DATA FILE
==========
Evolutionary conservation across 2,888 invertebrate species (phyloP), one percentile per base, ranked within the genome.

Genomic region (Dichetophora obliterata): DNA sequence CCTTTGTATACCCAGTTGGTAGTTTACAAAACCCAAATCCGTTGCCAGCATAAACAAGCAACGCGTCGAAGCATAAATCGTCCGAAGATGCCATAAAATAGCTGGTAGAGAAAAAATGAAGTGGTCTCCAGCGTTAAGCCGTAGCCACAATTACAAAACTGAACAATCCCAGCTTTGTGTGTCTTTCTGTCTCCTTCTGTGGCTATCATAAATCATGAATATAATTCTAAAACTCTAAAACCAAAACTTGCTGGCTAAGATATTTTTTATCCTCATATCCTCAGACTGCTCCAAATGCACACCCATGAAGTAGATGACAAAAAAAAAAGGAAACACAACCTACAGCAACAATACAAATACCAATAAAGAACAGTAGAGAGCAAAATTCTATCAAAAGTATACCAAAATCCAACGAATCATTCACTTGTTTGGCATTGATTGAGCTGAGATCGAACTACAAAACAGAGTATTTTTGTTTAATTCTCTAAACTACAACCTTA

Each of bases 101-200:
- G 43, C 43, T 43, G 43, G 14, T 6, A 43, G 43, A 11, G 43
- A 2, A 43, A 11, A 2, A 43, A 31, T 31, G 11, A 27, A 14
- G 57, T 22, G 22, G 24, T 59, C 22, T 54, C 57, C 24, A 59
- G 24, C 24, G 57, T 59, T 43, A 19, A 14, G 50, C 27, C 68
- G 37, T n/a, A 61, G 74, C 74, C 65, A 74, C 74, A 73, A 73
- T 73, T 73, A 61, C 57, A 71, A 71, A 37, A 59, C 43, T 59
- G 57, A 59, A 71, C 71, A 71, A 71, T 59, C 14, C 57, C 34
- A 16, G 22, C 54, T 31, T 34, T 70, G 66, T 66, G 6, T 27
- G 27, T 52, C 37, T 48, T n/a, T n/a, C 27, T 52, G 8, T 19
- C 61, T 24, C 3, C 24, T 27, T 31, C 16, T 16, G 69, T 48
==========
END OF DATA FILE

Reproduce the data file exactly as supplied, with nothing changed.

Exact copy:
Evolutionary conservation across 2,888 invertebrate species (phyloP), one percentile per base, ranked within the genome.

Genomic region (Dichetophora obliterata): DNA sequence CCTTTGTATACCCAGTTGGTAGTTTACAAAACCCAAATCCGTTGCCAGCATAAACAAGCAACGCGTCGAAGCATAAATCGTCCGAAGATGCCATAAAATAGCTGGTAGAGAAAAAATGAAGTGGTCTCCAGCGTTAAGCCGTAGCCACAATTACAAAACTGAACAATCCCAGCTTTGTGTGTCTTTCTGTCTCCTTCTGTGGCTATCATAAATCATGAATATAATTCTAAAACTCTAAAACCAAAACTTGCTGGCTAAGATATTTTTTATCCTCATATCCTCAGACTGCTCCAAATGCACACCCATGAAGTAGATGACAAAAAAAAAAGGAAACACAACCTACAGCAACAATACAAATACCAATAAAGAACAGTAGAGAGCAAAATTCTATCAAAAGTATACCAAAATCCAACGAATCATTCACTTGTTTGGCATTGATTGAGCTGAGATCGAACTACAAAACAGAGTATTTTTGTTTAATTCTCTAAACTACAACCTTA

Each of bases 101-200:
- G 43, C 43, T 43, G 43, G 14, T 6, A 43, G 43, A 11, G 43
- A 2, A 43, A 11, A 2, A 43, A 31, T 31, G 11, A 27, A 14
- G 57, T 22, G 22, G 24, T 59, C 22, T 54, C 57, C 24, A 59
- G 24, C 24, G 57, T 59, T 43, A 19, A 14, G 50, C 27, C 68
- G 37, T n/a, A 61, G 74, C 74, C 65, A 74, C 74, A 73, A 73
- T 73, T 73, A 61, C 57, A 71, A 71, A 37, A 59, C 43, T 59
- G 57, A 59, A 71, C 71, A 71, A 71, T 59, C 14, C 57, C 34
- A 16, G 22, C 54, T 31, T 34, T 70, G 66, T 66, G 6, T 27
- G 27, T 52, C 37, T 48, T n/a, T n/a, C 27, T 52, G 8, T 19
- C 61, T 24, C 3, C 24, T 27, T 31, C 16, T 16, G 69, T 48